Introducing Bishop and Knight: Redclaw’s newest Secret Agents #MFRWhooks #MFRWauthors

I can’t believe it! Bishop Takes Knight is ready for pre-order and will be released NEXT WEEK!

I can’t tell you how excited—and nervous—I am about releasing this new story in the Redclaw universe.

Let me share the nervous part first and get that out of the way. I’m nervous because this story is a departure from me in many ways. It’s a historical (the origin story for Redclaw Security), set in the 1950s. It’s also told in 1st person POV from the viewpoint of Henrietta Bishop, our intrepid heroine. The characters have big obstacles to overcome before cementing their relationship, so while it ends HFN, it’s going to take further stories and adventures before we see the relationship come to fruition. As for seeing that, while Rhett, as she prefers to be called, is a passionate woman, she doesn’t tend to share all her personal details on page.

Whoa. That’s quite a difference from my previous stories in the Redclaw Universe. I have a feeling people will either love or hate Rhett Bishop and her new partner, Dr. Peter Knight.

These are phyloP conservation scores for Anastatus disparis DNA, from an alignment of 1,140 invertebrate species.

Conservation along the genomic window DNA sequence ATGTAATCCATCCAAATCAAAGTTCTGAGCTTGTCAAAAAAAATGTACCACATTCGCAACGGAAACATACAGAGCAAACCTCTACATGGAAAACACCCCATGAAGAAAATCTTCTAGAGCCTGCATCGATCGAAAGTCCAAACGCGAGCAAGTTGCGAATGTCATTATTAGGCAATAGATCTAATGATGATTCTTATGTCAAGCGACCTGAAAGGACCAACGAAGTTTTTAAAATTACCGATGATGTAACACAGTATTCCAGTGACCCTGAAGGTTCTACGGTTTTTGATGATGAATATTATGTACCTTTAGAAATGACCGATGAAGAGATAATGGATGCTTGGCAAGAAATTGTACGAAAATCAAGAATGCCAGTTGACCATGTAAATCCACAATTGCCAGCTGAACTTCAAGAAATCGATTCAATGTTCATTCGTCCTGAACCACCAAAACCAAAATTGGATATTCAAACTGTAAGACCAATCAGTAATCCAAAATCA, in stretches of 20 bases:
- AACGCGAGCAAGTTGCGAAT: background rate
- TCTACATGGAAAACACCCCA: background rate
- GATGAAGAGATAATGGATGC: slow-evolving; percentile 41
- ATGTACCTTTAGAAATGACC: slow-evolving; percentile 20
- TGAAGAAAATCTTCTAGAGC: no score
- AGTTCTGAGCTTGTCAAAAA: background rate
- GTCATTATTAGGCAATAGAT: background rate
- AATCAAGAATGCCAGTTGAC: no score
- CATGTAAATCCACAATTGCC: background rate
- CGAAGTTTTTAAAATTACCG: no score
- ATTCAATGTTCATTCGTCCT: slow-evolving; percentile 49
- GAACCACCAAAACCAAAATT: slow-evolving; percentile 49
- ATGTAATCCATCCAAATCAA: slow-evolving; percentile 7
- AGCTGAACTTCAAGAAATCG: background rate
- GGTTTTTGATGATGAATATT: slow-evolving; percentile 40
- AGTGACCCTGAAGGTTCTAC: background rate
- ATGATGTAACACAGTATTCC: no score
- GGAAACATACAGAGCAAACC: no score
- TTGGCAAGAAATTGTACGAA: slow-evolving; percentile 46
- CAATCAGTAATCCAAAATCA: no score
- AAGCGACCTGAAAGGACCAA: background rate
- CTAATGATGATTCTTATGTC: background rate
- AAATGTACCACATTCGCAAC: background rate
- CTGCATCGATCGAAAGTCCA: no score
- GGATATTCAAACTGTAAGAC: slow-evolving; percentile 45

But I’m hoping you’ll love them.

Rhett Bishop is delightfully dry, frequently witty, resourceful woman trapped in an era where women were largely decorative or homemakers, preferably both. Peter Knight is bitter, brilliant, and desperately unhappy until he meets Rhett, who soon teases him into crawling out of the hole of despair he’s fallen into and using his brains for something other than sulking.

Knight is sarcastic, inventive, and clever. He thinks fast on his feet, and has never met a piece of tech he couldn’t manipulate. He’s spent the last two years frustrated by the lack of justice for his wife’s murder, but his time with Rhett reminds him of who he used to be before Margo’s death.

Both are out of their depth when they take up with Redclaw Security: part detective agency, part enforcement team for The Council, a longstanding secret organization of shifters living among us.

No superpowers. No shifting ability. Just their wits and nerve to see them through the search for Margo’s killer, a cache of missing artifacts of immense power, and the rival criminal syndicates who want to get their hands on the technology.

I adore Bishop and Knight. I hope you will too.

Now available for pre-order:

Amazon 

Barnes and Noble